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Publication numberUS3085484 A
Publication typeGrant
Publication dateApr 16, 1963
Filing dateSep 16, 1958
Priority dateSep 16, 1958
Publication numberUS 3085484 A, US 3085484A, US-A-3085484, US3085484 A, US3085484A
InventorsChristensen Bruce V, Ellis Charles L, Mcadams Paul F
Original AssigneeClark Equipment Co
Export CitationBiBTeX, EndNote, RefMan
External Links: USPTO, USPTO Assignment, Espacenet
Cleaner for compaction machines
US 3085484 A
Abstract  available in
Previous page
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Claims  available in
Description  (OCR text may contain errors)

April 16, 1963 Filed Sept. 16, 1958 FIG. I

5 Sheets-Sheet 1 CHARLES L. ELLIS BRUCE V. CHRISTENSEN M4 Wok ATTY Aprll 16, 1963 P. F. M ADAMS ETAL 3,085,484

CLEANER FOR COMPACTION MACHINES Filed Sept. 16, 1958 5 Sheets-Sheet 2 INVENTORS PAUL F. M ADAMS CHARLES L. ELLIS BRUCE V. CHRISTENSEN Wax/we April 16, 1963 P. F. Mc s T 3,085,484

CLEANER FOR COMPACTION MACHINES Filed Sept. 16, 1958 5 Sheets-Sheet 3 FIG. 4A


April 16, .1963 P. F. M' ADAMS ETAL 3,085,484

CLEANER FOR CQMPACTION MACHINES Fsil e'd Sept. 16, 1958 *5 Sheets-Sheet 4 FIG. 9


CLEANER FOR COMPACTION MACHINES 5 Sheets-Sheet 5 Filed Sept. 16, 1958 FIG. l3


Bruce V. Christensen, Berrien Springs, Mich, assignors to Clark Equipment Company, a corporation of Michigan Filed Sept. 16, 1958, Ser. No. 761,330 3 Claims. (Cl. 94-50) This invention relates to cleaners for compaction machines such as those which are used for compacting soil and other materials in connection with road building and similar projects.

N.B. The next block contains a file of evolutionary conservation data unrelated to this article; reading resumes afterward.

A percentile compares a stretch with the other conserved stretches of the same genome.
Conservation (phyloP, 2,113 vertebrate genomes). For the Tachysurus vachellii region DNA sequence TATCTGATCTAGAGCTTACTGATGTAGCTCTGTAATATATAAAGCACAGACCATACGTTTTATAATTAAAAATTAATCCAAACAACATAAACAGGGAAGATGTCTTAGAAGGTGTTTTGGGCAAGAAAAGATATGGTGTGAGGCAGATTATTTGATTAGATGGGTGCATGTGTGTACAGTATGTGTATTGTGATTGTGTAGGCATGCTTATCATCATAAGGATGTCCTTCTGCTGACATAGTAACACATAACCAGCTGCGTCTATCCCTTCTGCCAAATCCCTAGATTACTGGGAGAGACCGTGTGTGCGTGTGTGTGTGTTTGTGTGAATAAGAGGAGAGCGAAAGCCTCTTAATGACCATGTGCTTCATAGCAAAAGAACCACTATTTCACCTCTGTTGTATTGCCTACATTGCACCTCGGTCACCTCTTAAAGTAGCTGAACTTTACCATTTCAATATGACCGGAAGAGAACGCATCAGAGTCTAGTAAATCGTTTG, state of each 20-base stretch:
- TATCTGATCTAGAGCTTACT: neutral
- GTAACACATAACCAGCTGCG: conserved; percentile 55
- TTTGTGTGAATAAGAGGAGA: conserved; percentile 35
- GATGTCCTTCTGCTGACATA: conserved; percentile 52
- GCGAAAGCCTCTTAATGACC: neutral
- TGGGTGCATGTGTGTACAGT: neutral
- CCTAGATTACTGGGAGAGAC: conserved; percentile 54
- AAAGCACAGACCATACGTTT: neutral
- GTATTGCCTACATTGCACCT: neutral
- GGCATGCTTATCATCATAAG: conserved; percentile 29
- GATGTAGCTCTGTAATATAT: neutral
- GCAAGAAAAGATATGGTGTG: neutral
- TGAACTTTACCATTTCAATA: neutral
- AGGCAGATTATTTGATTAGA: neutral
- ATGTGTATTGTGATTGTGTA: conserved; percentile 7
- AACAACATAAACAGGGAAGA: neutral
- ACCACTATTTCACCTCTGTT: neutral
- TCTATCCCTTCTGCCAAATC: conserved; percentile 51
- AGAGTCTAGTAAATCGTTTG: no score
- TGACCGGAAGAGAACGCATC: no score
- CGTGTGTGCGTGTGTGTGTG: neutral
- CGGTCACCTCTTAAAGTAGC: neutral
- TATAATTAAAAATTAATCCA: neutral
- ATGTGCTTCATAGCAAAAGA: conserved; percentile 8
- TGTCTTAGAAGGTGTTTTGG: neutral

Various types of compaction machines are known, such as the pad type, the shecps foot type, the solid roll type, the pneumatic tire type and others. Practically all compaction machines have problems of keeping the rolls or wheels clean, the magnitude of such problems depending on the type of roll employed and the type of soil encountered, that is, Whether it is clay, sand, gravel, silt, common earth, rocky or sandy mixtures or other type.

The principal object of the present invention is to provide an improved cleaner and compaction wheel combination for compaction machines which is rugged and reliable but yet is serviceable for all types of soils and other materials'which may be compacted by such machines.

Another object is the provision of a cleaner and compaction wheel combination which will not damage the compaction machine or be damaged itself under abnormal operating conditions.

A more specific object is to provide teeth for pad type compaction wheels which are efficient in their cleaning action but, at the same time, cause minimum drag on the wheels during operation.

Still another object is the provision of such teeth which retain their eflicient shape even under conditions of wear.